Magazine article Newsweek International , Vol. 154, No. 13
Models strutted down the catwalk in high heels to the blare of Persian pop, while chatty women gawked at wispy dresses showing off shoulders, legs, and arms--sometimes all at once. The fashion show, held in the ballroom of a Tehran apartment complex last month, would be pedestrian in the West. But by just attending the surreptitious event, the 275 women there were committing a crime.
While Iran's strict Islamic dress code requires women to wear the form--hiding manteau overcoat and a hijab that covers the hair, there is a quietly growing demand for homegrown haute couture. Despite an unprecedented security crackdown following the summer's disputed presidential election, a network of high-end underground fashion designers, photographers, and models continue their subversive work, sketching, cutting patterns, conducting fittings, and strutting the catwalk in secret locations. "In the post-election situation, everything has gotten worse," says Hassan Rezaian, a fashion photographer in his mid-20s. "I don't want to call [what we do] protesting, but we are standing our ground." (For security, names have been changed.)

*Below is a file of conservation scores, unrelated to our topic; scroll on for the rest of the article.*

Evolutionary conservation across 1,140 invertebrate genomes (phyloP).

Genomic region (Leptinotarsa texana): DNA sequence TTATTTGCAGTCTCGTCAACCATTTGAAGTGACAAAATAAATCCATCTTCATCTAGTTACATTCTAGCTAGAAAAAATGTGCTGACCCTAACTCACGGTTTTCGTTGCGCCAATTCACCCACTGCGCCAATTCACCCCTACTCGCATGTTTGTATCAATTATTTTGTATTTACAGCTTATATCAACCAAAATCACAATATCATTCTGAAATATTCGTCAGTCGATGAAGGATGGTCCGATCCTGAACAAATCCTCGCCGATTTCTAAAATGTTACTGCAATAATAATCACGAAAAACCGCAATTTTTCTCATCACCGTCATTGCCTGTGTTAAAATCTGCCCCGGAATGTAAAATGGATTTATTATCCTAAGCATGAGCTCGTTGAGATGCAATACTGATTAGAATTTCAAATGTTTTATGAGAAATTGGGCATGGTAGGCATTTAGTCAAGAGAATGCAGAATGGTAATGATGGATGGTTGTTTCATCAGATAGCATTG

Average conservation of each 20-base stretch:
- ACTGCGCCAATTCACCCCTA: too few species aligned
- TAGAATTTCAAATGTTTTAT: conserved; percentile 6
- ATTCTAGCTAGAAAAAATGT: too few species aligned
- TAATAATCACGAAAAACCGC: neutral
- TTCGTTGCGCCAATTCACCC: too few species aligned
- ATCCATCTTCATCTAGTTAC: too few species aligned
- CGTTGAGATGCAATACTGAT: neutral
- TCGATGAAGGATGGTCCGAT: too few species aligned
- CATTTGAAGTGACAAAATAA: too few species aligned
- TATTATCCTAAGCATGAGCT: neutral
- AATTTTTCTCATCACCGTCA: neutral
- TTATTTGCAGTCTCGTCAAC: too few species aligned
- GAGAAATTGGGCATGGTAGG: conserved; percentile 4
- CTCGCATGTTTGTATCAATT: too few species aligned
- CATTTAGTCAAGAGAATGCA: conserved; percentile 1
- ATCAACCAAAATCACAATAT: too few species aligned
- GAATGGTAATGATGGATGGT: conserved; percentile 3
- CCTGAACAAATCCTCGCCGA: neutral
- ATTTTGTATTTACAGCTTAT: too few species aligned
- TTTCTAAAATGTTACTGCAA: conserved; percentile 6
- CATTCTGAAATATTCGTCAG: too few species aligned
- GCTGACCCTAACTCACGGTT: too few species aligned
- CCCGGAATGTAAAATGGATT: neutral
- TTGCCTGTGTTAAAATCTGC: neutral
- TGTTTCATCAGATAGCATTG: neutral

The mere existence of this hidden world of fashion is a slap to the fundamentalist regime. During President Mahmoud Ahmadinejad's first term, the mullahs tried unsuccessfully to stamp out Western fashion
influences by arresting hundreds of women for wearing manteaus deemed too short, showing too much hair, or even choosing overly colorful dresses. "Those who have indecent appearances are sent by the enemy," declared Ahmadinejad in 2007. Even so, knockoffs of high-end Western imports have been flooding the market, and the government appears increasingly aware that large swaths of the country's youth, raised on satellite TV and the (filtered) Internet, have rejected Islamic dress in favor of tight jeans, low-cut tops, and strapless dresses. Lacking the manpower to crack down on this barrage of Western clothing, authorities have zeroed in on local designers--especially female ones--whom they consider a greater threat to the values of the theocratic regime than racy imports like Victoria's Secret lingerie or Manolo Blahnik pumps.
So local fashionistas have headed underground, working out of private backroom studios and warehouse galleries. Their designs include evening gowns with plunging decolletage and slinky sleeveless blouses banned in public, as well as chic manteaus. "If the government knows an Iranian designer is designing [Westernized] clothes, the problems will start," says Roya Parsa, a designer in her late 20s who organized the ballroom fashion show last month.
She is one of perhaps a dozen top designers in the country, many of whom were trained in the West but ultimately returned to Iran. Her dresses, including classic dresses and wedding gowns, as well as more experimental designs fusing Western and Persian elements, fetch between $2,000 and $6,000, a princely sum only the country's elite can afford. …